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Apocalypse now and then

Doom, damnation, and other summer fun
By PETER KEOUGH  |  May 3, 2006


WORLD TRADE CENTER: Oliver Stone’s film is about two first-responders.

With Snakes on a Plane and World Trade Center opening on the same day, this summer won’t be offering the usual escapist fare. Civilization, whether symbolized by besieged airliners, doomed skyscrapers, an overturned ocean liner, or the house next door, will be looking pretty shaky as the weather heats up. So will movie fans as they stagger from the latest high- or low-budget natural disaster, insidious conspiracy, diabolical possession, or moral debauchery, feeling perhaps better able to face the greater nightmare that waits outside.

MAY
Maybe the most damning sign of our culture’s decline is the fact that we have to remake movies from three decades ago to express it. The ocean liner in Ronald Neame’s The Poseidon Adventure symbolized the inversion of values of the 1972 era of Vietnam and pre-Watergate Richard Nixon. I have my doubts that Wolfgang Petersen will do either the original or the age justice in Poseidon — I mean, Josh Lucas, Kurt Russell, and a gay Richard Dreyfuss filling in for Gene Hackman, Ernest Borgnine, and Shelley Winters? At least the effects will be better.

Expect no effects in Terry Zwigoff’s Art School Confidential (May 12) as he follows up Crumb and Ghost World in his exploration of the subversive power of idle doodling. Expect instead a sardonic black comedy about a mediocre art student whose fortunes rise with murder. Max Minghella and Sophia Myles star.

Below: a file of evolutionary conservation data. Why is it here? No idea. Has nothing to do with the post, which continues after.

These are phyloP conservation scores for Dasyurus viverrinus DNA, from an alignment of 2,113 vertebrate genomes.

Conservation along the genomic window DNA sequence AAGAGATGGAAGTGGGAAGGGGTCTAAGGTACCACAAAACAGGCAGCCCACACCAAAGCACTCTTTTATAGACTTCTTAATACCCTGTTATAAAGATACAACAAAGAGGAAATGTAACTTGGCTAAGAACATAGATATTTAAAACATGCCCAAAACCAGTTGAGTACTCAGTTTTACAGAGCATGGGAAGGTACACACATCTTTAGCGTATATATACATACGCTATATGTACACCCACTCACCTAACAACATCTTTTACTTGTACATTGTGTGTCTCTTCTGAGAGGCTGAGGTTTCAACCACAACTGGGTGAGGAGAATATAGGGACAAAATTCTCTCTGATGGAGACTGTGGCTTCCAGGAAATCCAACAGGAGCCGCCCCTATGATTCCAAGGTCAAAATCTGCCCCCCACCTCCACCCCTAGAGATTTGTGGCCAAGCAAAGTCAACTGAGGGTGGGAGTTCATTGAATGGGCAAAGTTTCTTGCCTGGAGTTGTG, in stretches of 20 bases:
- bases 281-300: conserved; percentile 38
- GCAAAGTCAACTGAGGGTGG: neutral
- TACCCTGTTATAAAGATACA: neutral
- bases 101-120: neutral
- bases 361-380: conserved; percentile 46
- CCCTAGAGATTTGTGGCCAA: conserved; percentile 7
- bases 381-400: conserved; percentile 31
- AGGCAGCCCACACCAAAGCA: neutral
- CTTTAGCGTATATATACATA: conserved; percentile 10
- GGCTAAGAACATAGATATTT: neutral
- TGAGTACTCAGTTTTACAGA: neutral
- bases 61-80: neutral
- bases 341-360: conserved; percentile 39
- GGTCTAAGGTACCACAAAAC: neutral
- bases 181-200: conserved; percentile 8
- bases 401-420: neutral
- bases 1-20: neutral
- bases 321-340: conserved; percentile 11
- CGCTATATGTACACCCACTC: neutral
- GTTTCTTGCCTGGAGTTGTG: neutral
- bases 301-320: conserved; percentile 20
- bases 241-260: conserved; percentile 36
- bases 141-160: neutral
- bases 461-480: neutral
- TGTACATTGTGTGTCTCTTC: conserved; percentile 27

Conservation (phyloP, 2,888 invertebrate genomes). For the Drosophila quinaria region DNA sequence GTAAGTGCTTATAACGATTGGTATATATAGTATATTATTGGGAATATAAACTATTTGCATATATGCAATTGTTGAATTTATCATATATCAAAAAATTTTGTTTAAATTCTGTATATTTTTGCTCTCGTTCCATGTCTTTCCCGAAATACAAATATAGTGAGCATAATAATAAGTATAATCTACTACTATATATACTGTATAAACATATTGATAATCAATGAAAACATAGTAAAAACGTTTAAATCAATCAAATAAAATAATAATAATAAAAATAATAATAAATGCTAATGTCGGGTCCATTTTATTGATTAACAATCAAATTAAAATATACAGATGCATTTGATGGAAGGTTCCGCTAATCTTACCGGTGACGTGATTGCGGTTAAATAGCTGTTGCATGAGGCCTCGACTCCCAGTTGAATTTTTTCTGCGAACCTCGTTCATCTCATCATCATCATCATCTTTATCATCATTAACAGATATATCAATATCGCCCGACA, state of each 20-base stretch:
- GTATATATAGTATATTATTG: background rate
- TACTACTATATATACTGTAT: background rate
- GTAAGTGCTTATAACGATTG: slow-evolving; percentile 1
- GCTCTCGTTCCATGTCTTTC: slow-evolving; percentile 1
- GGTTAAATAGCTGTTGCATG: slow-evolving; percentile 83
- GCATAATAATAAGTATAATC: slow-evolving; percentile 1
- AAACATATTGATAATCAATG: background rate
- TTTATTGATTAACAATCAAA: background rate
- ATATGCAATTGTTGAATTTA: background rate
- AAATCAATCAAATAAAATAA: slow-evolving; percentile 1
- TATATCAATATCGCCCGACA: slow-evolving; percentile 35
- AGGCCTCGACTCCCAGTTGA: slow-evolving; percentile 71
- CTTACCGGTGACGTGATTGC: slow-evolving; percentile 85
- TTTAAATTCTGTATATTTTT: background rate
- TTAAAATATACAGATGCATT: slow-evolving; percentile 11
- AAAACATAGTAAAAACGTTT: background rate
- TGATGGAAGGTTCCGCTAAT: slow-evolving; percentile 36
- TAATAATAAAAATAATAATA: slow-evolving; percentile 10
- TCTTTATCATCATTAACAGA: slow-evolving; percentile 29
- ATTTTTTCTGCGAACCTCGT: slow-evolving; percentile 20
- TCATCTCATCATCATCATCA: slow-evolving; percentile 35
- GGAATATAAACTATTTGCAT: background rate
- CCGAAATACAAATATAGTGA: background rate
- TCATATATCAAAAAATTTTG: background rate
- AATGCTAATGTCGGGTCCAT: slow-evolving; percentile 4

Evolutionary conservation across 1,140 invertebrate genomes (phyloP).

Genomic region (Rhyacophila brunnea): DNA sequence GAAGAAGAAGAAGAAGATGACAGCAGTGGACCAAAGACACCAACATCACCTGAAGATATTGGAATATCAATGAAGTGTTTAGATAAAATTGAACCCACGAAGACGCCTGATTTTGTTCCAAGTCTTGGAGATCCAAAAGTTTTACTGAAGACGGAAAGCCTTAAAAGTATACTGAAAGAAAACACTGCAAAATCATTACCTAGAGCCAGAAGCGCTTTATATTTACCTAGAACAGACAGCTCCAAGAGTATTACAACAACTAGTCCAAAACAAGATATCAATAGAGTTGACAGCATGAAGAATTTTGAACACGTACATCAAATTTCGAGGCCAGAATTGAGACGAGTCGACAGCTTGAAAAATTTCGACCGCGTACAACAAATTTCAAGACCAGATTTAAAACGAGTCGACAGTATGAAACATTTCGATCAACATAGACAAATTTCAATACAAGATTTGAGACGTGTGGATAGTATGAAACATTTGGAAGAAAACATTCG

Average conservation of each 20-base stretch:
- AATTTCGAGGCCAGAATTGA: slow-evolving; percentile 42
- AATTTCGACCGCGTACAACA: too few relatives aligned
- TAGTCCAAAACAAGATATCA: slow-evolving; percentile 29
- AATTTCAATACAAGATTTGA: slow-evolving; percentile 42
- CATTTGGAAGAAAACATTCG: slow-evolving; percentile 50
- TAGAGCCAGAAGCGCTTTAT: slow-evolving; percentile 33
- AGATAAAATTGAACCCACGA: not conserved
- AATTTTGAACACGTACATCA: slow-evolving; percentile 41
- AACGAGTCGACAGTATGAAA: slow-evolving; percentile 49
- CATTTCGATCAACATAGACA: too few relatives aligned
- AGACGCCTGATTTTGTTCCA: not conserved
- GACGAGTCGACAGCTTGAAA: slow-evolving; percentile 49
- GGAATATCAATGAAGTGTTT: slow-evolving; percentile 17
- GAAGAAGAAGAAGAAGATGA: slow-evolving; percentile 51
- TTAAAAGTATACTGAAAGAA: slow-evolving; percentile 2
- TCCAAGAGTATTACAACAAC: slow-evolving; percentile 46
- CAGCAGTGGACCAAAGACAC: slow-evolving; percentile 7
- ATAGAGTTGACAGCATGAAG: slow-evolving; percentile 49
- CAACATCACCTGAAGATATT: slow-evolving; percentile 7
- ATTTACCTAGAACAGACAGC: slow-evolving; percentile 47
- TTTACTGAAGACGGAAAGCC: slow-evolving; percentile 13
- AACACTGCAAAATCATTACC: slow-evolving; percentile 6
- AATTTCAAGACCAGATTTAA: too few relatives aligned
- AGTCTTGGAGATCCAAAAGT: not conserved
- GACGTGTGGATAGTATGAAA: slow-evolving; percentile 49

Speaking of subversive art: probably only the Vatican will be offended by Ron Howard’s adaptation of Dan Brown’s bestseller The Da Vinci Code (May 19). Tom Hanks and Audrey Tautou try to sort out the world’s poorest-kept secret conspiracy before Opus Dei or the Little Sisters of the Poor or whoever can stop them.

Here’s a more believable plot: in Over the Hedge (May 19), the wildlife endangered by encroaching suburban sprawl decide to take advantage of the shifting environment. An animated adaptation of the Michael Fry & T. Lewis comic strip, it’s directed by Tim Johnson (Antz) and Karey Kirkpatrick (Chicken Run screenplay) and features the voices of Bruce Willis and Steve Carell.

Civilization offers more discontents in The Proposition (May 26), an Australian “Western” in which lawman Ray Winstone, eager to tame the Outback, offers outlaw Guy Peace the title deal: kill his bad brother (Danny Huston) and Ray will spare the good one. Nick Cave wrote the screenplay and music; director John Hillcoat demonstrates his love of Sam Peckinpah.

Meanwhile, to paraphrase the Oscar-winning tune, it’s hard out there for a mutant. In X-Men: The Last Stand (May 26), a cure for mutantism drives the X-Men of Professor Xavier (Patrick Stewart) and the Brotherhood of Magneto (Ian McKellen) farther apart. Can the franchise survive this and director Brett Ratner (Rush Hour), who replaces Bryan Singer?

JUNE
Ever notice how possessions embody all that’s awful about our lives and relationships? See, for example,  The Break-Up (June 2), a black comedy in which a couple split and both refuse to vacate their condo. Conflict, War of the Roses style, ensues. Jennifer Aniston and Vince Vaughan star; Peyton Reed (Down with Love) directs.

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